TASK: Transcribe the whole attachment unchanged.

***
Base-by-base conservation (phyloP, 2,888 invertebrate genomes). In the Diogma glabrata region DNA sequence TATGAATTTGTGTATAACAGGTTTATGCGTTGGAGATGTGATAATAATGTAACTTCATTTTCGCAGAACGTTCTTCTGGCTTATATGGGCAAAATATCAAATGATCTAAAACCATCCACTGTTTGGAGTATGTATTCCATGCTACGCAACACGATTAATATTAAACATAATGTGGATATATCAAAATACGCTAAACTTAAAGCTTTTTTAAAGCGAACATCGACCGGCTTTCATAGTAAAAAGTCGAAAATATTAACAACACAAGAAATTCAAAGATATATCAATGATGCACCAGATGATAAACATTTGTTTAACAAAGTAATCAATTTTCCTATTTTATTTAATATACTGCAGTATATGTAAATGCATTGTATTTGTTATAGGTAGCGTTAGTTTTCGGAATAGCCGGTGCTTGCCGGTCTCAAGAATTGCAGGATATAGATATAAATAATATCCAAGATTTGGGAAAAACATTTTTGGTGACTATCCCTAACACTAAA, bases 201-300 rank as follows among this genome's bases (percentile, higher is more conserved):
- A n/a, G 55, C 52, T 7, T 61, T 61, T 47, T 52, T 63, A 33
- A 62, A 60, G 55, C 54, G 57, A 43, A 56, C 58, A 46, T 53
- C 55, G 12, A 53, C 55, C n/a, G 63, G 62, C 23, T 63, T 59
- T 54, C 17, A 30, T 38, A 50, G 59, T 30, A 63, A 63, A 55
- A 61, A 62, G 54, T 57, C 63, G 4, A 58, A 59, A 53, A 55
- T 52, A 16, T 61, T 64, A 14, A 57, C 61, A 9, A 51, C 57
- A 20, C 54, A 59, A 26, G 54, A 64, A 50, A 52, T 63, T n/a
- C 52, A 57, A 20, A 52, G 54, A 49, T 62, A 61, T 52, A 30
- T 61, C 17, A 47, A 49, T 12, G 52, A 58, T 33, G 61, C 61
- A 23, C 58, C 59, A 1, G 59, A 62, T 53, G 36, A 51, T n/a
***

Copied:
Base-by-base conservation (phyloP, 2,888 invertebrate genomes). In the Diogma glabrata region DNA sequence TATGAATTTGTGTATAACAGGTTTATGCGTTGGAGATGTGATAATAATGTAACTTCATTTTCGCAGAACGTTCTTCTGGCTTATATGGGCAAAATATCAAATGATCTAAAACCATCCACTGTTTGGAGTATGTATTCCATGCTACGCAACACGATTAATATTAAACATAATGTGGATATATCAAAATACGCTAAACTTAAAGCTTTTTTAAAGCGAACATCGACCGGCTTTCATAGTAAAAAGTCGAAAATATTAACAACACAAGAAATTCAAAGATATATCAATGATGCACCAGATGATAAACATTTGTTTAACAAAGTAATCAATTTTCCTATTTTATTTAATATACTGCAGTATATGTAAATGCATTGTATTTGTTATAGGTAGCGTTAGTTTTCGGAATAGCCGGTGCTTGCCGGTCTCAAGAATTGCAGGATATAGATATAAATAATATCCAAGATTTGGGAAAAACATTTTTGGTGACTATCCCTAACACTAAA, bases 201-300 rank as follows among this genome's bases (percentile, higher is more conserved):
- A n/a, G 55, C 52, T 7, T 61, T 61, T 47, T 52, T 63, A 33
- A 62, A 60, G 55, C 54, G 57, A 43, A 56, C 58, A 46, T 53
- C 55, G 12, A 53, C 55, C n/a, G 63, G 62, C 23, T 63, T 59
- T 54, C 17, A 30, T 38, A 50, G 59, T 30, A 63, A 63, A 55
- A 61, A 62, G 54, T 57, C 63, G 4, A 58, A 59, A 53, A 55
- T 52, A 16, T 61, T 64, A 14, A 57, C 61, A 9, A 51, C 57
- A 20, C 54, A 59, A 26, G 54, A 64, A 50, A 52, T 63, T n/a
- C 52, A 57, A 20, A 52, G 54, A 49, T 62, A 61, T 52, A 30
- T 61, C 17, A 47, A 49, T 12, G 52, A 58, T 33, G 61, C 61
- A 23, C 58, C 59, A 1, G 59, A 62, T 53, G 36, A 51, T n/a